Norman Giller, from Sports Journalists, has reported that Associated Newspapers – home of the Daily Mail, Mail on Sunday among other newspapers – is on the verge of releasing a new Sunday red-top tabloid.

This has been rumored ever since the News of the World was killed two weeks ago. But Giller hits on an interesting development, quoting his ‘moles’ as saying the new publication will be based on the Daily Mail’s hugely popular website, which is now the second most popular English news site in the world.

He said that the new publication would be largely celebrity-led, with “sport playing a huge role”. And Kelvin MacKenzie, who recently left News International’s The Sun newspaper to join the Daily Mail, is thought to be a leading candidate to front what will simply be known as ‘Sunday’. Giller says:

“My moles (that is, people who have willingly spoken to me – with not a single hacked voicemail message involved, I can assure you) tell me a team has been working around the clock in a closed room at Derry Street on a dummy based on their enormously popular website (50 million worldwide unique users can’t be wrong…). There were even whispers of a test run for the paper this weekend.”

As we reported on Tuesday, whilst Murdoch’s News International is likely to look at launching a new Sunday newspaper at some point, it has put those plans on the back-burner until the dust settles around the news group. “It’s not our priority”, said Murdoch at Tuesday’s questioning by the Culture, Media and Sport Committee.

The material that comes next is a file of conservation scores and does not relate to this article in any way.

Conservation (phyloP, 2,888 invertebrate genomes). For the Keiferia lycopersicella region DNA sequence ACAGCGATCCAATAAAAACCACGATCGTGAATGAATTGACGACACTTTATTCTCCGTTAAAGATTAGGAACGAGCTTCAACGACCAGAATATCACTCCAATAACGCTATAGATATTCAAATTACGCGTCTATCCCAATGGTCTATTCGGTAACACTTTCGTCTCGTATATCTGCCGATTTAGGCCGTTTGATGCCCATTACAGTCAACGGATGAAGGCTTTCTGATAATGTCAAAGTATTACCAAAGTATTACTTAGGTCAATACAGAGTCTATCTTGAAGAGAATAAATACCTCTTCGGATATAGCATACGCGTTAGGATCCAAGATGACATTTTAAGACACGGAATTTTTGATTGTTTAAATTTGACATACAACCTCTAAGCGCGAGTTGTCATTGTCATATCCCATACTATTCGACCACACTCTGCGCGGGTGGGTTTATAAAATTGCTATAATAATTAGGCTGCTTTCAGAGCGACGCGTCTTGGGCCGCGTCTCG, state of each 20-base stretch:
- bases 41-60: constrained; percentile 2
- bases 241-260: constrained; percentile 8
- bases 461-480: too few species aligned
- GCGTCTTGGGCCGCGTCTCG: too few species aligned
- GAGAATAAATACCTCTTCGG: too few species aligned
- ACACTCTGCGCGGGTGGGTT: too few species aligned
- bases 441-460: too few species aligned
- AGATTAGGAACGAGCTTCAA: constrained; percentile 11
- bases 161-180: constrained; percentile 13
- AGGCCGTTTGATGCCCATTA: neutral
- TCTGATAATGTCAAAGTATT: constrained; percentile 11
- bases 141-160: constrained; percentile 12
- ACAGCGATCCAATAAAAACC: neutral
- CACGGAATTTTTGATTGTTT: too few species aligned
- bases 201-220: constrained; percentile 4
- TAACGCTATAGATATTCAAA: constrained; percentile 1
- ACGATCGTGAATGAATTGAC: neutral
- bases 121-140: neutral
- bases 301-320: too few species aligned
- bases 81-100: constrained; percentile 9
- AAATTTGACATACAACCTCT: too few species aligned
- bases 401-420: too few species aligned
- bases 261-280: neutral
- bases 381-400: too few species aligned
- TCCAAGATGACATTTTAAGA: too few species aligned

Given that the dust isn’t likely to settle for some time, Giller’s claims that Associated Newspapers is considering launching a new Sunday paper – to fill the void left by the News of the World – may not be too far off the mark. Indeed, it seems to make a lot of sense. But how a print-based newspaper would follow in the footsteps of an online publication remains to be seen.

The Sunday Mirror’s readership shot up by 700,000 since the News of the World’s downfall. The freeing up of some 2m+ weekly readers means a huge gap has appeared in the market.

Whether a test run happens as soon as this weekend as Giller reports isn’ t yet clear, but it’s almost certain that a new Sunday tabloid will be launched by someone at some point. And it makes sense that the Mail Group would look to capitalize on its burgeoning online readership with an offline equivalent.